This difficult task is necessary

Published 10:15 am Saturday, December 17, 2005

By Staff
My husband is the director of the United Way of Greater Niles. Living with him allows me an inside view of what it means to have a job where you go to work every day and ask people for money. I also see the tension, stress and disappointment that is a side effect of the negativity that is encountered in that line of work.
This has been a year of circumstance, not always favorable, such as the Katrina disaster. Niles is building a new YMCA, a positive thing for us all, and maybe a new high school. We have closed a police department. We have loved ones in a war. Churches are in the depths of their stewardship programs. Now the Salvation Army is ringing the bell. And the tax bills were just sent out. It seems the whole world has its hand out for something.
Our United Way is also in the heart of its annual campaign, a campaign that benefits and touches the lives of many. In a community the size of ours, every nickel counts. A dollar here and there multiplied times a year begins to add up to a meaningful sum that just might help someone you know. Niles, (my favorite place in the world) should never discredit its ability and its assets and resources to make things happen. We have more companies and caring people that can accomplish whatever they are focused on than most. We just need to create opportunities.
The average person here in Niles, with all of the financial demands in life, is not in the position to make a substantial donation to anything. It just boils down to that. I know in our home, we give to our church monthly and have our charitable contributions, payroll deducted each week. We can afford it that way. If we had to write out one large check it would just never happen. So-like others, we might turn our heads and decline altogether. And in the end, everybody would lose. With a payroll contribution, I never even miss the few dollars and yet I am helping someone, plus it is a tax deduction.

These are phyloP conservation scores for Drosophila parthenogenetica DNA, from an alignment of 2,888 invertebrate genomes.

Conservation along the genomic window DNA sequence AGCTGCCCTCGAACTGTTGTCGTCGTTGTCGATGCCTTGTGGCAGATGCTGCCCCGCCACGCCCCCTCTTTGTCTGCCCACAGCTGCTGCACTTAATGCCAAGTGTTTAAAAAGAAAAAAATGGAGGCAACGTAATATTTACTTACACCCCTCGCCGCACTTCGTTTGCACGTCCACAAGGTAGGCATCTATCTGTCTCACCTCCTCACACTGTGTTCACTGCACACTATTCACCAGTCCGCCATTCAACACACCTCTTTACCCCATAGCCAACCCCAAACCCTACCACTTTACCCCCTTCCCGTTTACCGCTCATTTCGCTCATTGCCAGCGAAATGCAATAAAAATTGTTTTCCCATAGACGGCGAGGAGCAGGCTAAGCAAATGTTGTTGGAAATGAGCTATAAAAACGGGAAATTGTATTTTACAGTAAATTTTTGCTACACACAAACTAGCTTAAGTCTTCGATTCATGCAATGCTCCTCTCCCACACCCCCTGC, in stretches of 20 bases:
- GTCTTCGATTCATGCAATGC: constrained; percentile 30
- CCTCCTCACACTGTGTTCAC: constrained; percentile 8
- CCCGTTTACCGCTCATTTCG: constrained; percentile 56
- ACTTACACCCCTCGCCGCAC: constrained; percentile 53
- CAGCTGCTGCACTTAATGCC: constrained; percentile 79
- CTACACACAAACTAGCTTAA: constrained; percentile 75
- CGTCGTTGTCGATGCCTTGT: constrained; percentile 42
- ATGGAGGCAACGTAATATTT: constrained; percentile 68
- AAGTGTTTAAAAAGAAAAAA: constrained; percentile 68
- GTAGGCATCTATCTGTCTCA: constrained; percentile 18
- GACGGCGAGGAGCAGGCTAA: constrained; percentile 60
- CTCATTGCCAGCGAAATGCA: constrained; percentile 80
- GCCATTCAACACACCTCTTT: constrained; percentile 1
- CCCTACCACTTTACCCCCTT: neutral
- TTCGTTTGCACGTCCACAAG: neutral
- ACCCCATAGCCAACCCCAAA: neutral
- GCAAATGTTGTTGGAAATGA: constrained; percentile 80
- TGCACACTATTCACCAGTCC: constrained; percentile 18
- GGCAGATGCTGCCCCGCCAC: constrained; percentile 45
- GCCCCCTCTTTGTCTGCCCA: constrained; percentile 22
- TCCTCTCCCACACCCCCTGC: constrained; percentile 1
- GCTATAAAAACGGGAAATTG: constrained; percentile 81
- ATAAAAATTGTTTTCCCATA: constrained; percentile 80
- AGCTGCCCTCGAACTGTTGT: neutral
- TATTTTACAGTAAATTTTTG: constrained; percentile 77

My husband has a favorite saying. Perception is reality. My perception of the United Way was not a very good one until years ago Rob Habicht, the director at that time, came to the company I was then employed at, with the intent of doing an employee educational presentation. To tell the people, like me, who worked there, who might not have otherwise ever had a chance to learn about the United Way, all the good things they do, how many agencies they assist, and so on. The owner declined. It was a waste of “good productive” work time. Not even on lunch hours. Drop off brochures-we'll handle it ourselves. Well-of course as soon as Rob left-the brochures went right into the waste basket and there was nothing passed out. Rob invited me to volunteer on my own time and learn about the organization. I did and become aware of all of the great things they do and how the operation was run and the board that convened to make carefully thought-out decisions. How the money was allocated, stayed here in our local area-not shipped off somewhere unknown, but right here in Niles. I went back to work and was able to convince the owner to let me have a couple of meetings. Not surprisingly, several employees signed up for the payroll deduction plan. They could afford the buck a week, less than the price of a coke. Perception had changed with a little education.
I now work at Fifth Third Bank, an employer who actively encourages payroll deduction for its employees to give to the United WAy. It allows me to not be humiliated that my small check is too little to give. It allows me to give more than I could have otherwise. They provide me the opportunity to help others, right here in Niles.
I am extending a heartfelt plea that all of the employers in Niles that have refused to allow a United Way presentation to be done at their company this year, please reconsider. Why not create that opportunity to educate and change someone's perception for the betterment of other folks right here at home. What is the worst that could result? Your company could be a vehicle for helping others? And the employees could be a part of a greater whole. Niles needs all of the nickels that turn into dollars that turn into hundreds. We need your help to get this job done, employers. Think about it.
I encourage everyone to reach out and help someone lesser than yourself this holiday season. The reward are indefinite. Kudos to John Stauffer for accepting the challenges of a charitable organization. And may we all experience the grace of God in the upcoming year.